Psychedelic

MDMA Therapy Helped Me Overcome Trauma From Growing up in a War Zone

A startup founder who fled from a chaotic and violent childhood in Myanmar opens up about how MDMA-assisted psychotherapy helped her come to terms with repressed shame and grief.
SJ
as told to Shamani Joshi
Mumbai, IN
October 9, 2020, 1:05pm
MDMA Therapy Helped Me Overcome Trauma From Growing up in a War Zone
Girl with an ecstasy tablet on her tongue, smiley faced pill, UK 2004. Photo courtesy of Universal Images Group via Getty Images

We are publishing a series of stories to coincide with World Mental Health Day on Saturday, Oct. 10. It raises awareness about the importance of mental health and advocates against social stigmas. These are challenging and stressful times. According to the World Health Organization, half of all mental illnesses begin by the age of 14 but most cases go undetected and untreated. Let’s make the world a kinder and happier place for all to live in.


I don’t remember a lot of my childhood. I do have glimpses of growing up in a conservative military family in Myanmar. Back then, it was known as Burma.

I remember everything around me being in a constant state of chaos and violence when I was just a child. Burma was going through a pro-democracy freedom struggle led by students, and unfortunately, my family was one of the main targets. There were nationwide protests, civil unrest and students who supported the democratic movement were regularly hanged to death.

My mother was the daughter of a decorated military general, so I didn’t get to go to school because my parents were afraid I’d get kidnapped. It was really intense to live with that kind of fear from such a young age. I was around eight when things got really bad for my family and we were forced to escape to Singapore. I think that’s when I first began to dissociate and repress my memories.

All of a sudden, I went from worrying about staying alive in a conservative and chaotic country to living in one of the cleanest, safest and most disciplined cities in the world. I went from living in the midst of unrest to living in a condo. I could eat proper meals and drink as much water as I wanted without worrying about being poisoned. I had access to all kinds of technology. I could finally go to school. For the first time in my life, I wasn’t just trying to survive. I was learning to live.

The thing is that because I was still so young, I couldn’t remember in graphic detail what exactly happened to us in Burma. My parents did though and were always in survival mode. That meant ensuring we stayed alive was their top priority. It also meant that they could never quite open up to me or assure me that I was always going to be safe.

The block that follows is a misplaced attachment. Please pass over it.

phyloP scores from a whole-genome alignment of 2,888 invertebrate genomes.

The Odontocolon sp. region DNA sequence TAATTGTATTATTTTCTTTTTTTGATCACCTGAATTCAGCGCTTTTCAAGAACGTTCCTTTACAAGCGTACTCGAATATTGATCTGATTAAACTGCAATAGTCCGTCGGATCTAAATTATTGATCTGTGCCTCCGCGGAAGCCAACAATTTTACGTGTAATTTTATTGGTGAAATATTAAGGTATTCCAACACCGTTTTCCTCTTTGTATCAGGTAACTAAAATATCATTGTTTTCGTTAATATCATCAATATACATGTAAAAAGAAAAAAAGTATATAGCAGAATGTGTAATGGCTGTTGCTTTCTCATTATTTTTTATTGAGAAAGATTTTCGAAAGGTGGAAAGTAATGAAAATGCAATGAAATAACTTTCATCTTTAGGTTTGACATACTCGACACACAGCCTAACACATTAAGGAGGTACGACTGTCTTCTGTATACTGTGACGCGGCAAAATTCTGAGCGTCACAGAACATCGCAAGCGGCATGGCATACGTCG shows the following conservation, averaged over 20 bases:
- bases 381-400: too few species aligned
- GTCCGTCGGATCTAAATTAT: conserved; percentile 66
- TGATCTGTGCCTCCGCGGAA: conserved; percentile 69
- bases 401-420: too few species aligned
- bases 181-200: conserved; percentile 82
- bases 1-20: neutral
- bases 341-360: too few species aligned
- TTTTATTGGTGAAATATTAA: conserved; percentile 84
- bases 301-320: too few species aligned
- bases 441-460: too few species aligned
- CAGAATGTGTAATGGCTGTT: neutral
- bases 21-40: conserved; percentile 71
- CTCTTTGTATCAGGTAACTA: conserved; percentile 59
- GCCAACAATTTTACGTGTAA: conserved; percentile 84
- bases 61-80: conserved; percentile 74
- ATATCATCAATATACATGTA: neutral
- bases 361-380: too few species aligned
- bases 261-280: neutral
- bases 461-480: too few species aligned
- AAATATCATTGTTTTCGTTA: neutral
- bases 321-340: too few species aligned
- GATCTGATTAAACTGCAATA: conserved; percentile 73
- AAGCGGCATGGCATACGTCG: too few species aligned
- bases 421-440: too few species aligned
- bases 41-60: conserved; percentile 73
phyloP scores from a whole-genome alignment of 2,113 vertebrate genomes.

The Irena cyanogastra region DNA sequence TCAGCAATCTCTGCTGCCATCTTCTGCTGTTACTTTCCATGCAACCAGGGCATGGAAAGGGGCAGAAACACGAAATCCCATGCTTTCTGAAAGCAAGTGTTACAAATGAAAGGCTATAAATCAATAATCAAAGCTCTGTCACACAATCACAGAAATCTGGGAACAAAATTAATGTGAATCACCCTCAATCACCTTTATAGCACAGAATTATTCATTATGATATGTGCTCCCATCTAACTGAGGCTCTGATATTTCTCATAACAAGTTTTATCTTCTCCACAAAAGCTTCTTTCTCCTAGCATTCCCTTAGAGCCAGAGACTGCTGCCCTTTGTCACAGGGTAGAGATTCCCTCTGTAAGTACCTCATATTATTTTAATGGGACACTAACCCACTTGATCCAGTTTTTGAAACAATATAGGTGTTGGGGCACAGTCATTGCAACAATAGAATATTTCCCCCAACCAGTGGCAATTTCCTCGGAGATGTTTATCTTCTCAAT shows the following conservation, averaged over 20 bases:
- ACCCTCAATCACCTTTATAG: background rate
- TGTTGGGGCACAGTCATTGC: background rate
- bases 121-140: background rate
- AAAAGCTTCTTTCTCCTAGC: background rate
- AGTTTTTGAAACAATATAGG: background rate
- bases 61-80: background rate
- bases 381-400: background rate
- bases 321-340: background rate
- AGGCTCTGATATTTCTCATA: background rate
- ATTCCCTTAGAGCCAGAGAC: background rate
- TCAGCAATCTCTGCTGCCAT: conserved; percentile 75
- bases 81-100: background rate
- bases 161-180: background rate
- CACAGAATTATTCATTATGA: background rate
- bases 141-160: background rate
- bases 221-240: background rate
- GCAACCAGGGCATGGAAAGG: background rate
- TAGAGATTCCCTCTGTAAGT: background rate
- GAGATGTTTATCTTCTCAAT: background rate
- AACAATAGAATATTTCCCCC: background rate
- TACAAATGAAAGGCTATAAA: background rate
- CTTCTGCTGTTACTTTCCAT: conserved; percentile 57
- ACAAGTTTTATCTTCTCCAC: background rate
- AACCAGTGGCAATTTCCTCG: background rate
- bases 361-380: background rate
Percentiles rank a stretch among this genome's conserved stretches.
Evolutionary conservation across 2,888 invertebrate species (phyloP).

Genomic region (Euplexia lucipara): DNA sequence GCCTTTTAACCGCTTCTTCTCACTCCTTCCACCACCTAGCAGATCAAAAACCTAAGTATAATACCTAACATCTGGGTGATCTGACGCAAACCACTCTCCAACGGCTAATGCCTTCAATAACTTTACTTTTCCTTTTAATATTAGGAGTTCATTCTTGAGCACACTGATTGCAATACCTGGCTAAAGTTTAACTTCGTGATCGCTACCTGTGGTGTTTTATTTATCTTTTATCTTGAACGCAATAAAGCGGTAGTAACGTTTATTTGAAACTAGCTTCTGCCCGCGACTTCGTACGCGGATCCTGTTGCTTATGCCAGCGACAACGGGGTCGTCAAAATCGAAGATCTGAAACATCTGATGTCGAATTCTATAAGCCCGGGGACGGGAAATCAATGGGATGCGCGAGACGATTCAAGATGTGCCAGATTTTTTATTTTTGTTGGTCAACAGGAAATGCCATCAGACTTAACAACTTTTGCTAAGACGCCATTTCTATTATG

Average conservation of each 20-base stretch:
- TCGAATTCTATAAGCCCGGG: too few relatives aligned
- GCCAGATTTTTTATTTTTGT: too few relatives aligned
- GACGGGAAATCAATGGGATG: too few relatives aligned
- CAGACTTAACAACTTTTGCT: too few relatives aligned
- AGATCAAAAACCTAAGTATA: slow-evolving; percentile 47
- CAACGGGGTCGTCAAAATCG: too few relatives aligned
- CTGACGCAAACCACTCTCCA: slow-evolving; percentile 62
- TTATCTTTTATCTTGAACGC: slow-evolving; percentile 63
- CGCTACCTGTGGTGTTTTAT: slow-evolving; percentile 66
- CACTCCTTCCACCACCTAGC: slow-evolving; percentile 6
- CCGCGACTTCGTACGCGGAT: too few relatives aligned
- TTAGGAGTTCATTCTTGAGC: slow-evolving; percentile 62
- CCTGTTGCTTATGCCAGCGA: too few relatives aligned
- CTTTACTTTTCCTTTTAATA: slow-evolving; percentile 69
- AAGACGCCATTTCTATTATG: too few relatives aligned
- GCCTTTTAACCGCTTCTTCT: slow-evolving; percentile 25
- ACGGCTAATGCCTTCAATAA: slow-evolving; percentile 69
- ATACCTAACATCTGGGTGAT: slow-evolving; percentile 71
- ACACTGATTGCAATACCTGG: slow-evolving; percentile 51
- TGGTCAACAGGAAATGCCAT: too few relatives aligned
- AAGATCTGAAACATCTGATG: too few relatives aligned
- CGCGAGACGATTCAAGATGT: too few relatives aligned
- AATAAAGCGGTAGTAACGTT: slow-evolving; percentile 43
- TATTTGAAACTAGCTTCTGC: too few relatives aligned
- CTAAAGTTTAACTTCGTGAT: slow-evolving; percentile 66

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In 1996, around the time I was 15, we immigrated to the U.S. This country became my home and life progressed. I lived a normal life, went to college, got a job as a medical device salesman, and eventually started my own recruiting business. It was around the time I turned 29 in 2010 that I realised I had depression.

I began seeing a psychiatrist, who put me on antidepressants for six months. I went for regular therapy, but none of it helped. While medication was a blessing and did help me technically feel “not depressed”, it dulled my senses and made me more numb than happy. I was still searching for happiness in my inner conscience. I knew I needed more.

About three years ago, when I was 36, some of my friends tripped on psychedelic mushrooms and had an amazing spiritual experience. I’m normally a total control freak and don’t like losing control, but I was curious to know what the experience would be like. My first shrooms trip was gentle: I felt peaceful, but also felt a lot of fear, like I wasn’t safe around other people. But I did feel a deeper connection to myself, and feel like it allowed me to access some emotions I hadn’t been able to so far. I was conflicted about doing shrooms again after the first trip, but I still wanted to reclaim the peace of mind I found on that trip.

Around the same time, my best friend went through a traumatic breakup, and found an underground MDMA therapist as a result. These are sort of grey area therapists trained to dose you with MDMA. They have a deep understanding of how the drug works, what protocols must be followed, how to create a safe space, and how to support the patient. This one session changed my best friend, who is also an immigrant, and she asked me to share the experience with her. That’s how I stumbled onto my first MDMA therapy experience last April.

The first experience was overwhelming, to say the least. It lasted about seven or eight hours, and I felt dissociated for a big part of it. But during the moments I was conscious of, it felt like my inner psyche was having these conversations with me, telling me that so many things I felt depressed or anxious about were not my problems. It was as if my psyche was filing my fears into cabinets of what was my own pain, and what pain I was carrying for my parents and others. I saw myself in this giant glass container with the top open, afraid as I looked out at everybody, even though nobody could see me. I didn’t know what sense to make of all of it.